Liquefaction was much more extensive than in September 2010. Shaking turned water-saturated layers of sand and silt beneath the surface into sludge that squirted upwards through cracks. Thick layers of silt covered properties and streets, and water and sewage from broken pipes flooded streets. House foundations cracked and buckled, wrecking many homes. Irreparable damage led to the demolition of several thousand homes, and large tracts of suburban land were subsequently abandoned.

The government declared a national state of emergency the day after the quake. Authorities quickly cordoned off Christchurch’s central business district. The cordon remained in place in some areas until June 2013. Power companies restored electricity to 75 per cent of the city within three days, but re-establishing water supplies and sewerage systems took much longer.’


Questions & Answers

    © 2018 Ann Carr

    Comments

      0 of 8192 characters used
      Post Comment

      • annart profile image
        Author

        Ann Carr 2 weeks ago from SW England

        Thank you, Dora. It's amazing how resilient people can be. Hope is uppermost and sees them through.

        Ann

      • annart profile image
        Author

        Ann Carr 2 weeks ago from SW England

        Thank you, Flourish, for your great comment. I appreciate your support.

        Ann

      • MsDora profile image

        Dora Weithers 2 weeks ago from The Caribbean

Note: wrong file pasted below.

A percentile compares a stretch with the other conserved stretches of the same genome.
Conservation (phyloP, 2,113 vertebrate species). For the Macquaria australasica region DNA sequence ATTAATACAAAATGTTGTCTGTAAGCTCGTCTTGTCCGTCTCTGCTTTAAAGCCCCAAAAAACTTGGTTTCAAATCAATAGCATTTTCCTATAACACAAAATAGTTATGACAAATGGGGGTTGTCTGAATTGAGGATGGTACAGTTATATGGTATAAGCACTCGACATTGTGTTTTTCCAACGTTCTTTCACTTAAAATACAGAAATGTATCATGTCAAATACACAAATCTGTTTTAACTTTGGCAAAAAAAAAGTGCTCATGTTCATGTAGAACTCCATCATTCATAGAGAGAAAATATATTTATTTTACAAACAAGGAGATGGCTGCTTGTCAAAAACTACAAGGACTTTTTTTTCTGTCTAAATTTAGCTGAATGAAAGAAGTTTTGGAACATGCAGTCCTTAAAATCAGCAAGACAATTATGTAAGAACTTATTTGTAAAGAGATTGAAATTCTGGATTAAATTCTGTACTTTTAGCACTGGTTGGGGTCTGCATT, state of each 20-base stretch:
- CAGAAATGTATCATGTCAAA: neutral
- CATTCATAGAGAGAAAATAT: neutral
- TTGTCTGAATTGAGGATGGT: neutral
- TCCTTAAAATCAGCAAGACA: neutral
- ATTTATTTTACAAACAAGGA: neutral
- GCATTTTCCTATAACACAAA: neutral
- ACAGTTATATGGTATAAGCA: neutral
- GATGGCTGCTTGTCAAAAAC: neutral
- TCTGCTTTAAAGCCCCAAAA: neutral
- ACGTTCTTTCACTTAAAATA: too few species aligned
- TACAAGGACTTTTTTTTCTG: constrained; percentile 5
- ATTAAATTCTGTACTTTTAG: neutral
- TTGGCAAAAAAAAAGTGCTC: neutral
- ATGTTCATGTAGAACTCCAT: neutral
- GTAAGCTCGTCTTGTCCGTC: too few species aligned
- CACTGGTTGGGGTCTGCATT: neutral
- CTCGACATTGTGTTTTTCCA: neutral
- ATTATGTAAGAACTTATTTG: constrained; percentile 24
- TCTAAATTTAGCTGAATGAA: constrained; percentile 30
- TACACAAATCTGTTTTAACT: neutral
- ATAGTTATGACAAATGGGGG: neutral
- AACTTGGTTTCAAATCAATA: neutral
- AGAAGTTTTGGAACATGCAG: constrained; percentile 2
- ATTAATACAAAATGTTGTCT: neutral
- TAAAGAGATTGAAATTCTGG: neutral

What a difference an earthquake makes! Thanks for the comfort and hope expressed in the poems.

      • FlourishAnyway profile image

        FlourishAnyway 2 weeks ago from USA

        You certainly did the topic justice with the depth and variety of your poems. My favorites were the first and the chair poem.

      • annart profile image
        Author

        Ann Carr 3 weeks ago from SW England

        That's a lovely compliment, Gypsy; thank you very much! There is a sense of hope there but also frustration that things are taking so long.

        Thanks for popping by.

        Ann

      • Gypsy Rose Lee profile image

        Gypsy Rose Lee 3 weeks ago from Riga, Latvia

        A hub of sadness, hope, and love for all. The poetry is wonderful and you took me on an amazing poetic journey.

      • annart profile image
        Author

        Ann Carr 3 weeks ago from SW England

        Thank you, Carrie, for your lovely comment. I was trying to get some hope and love into it; fortunately, people seem to have come together but the authorities are woefully slow and inefficient!

        Your visit is much appreciated.

        Ann

      • carrie Lee Night profile image

        Carrie Lee Night 3 weeks ago from Northeast United States

        Powerful hub. Very very glorious poetry, very sad yet in the poem I could feel hope and love.

      • annart profile image
        Author

        Ann Carr 3 weeks ago from SW England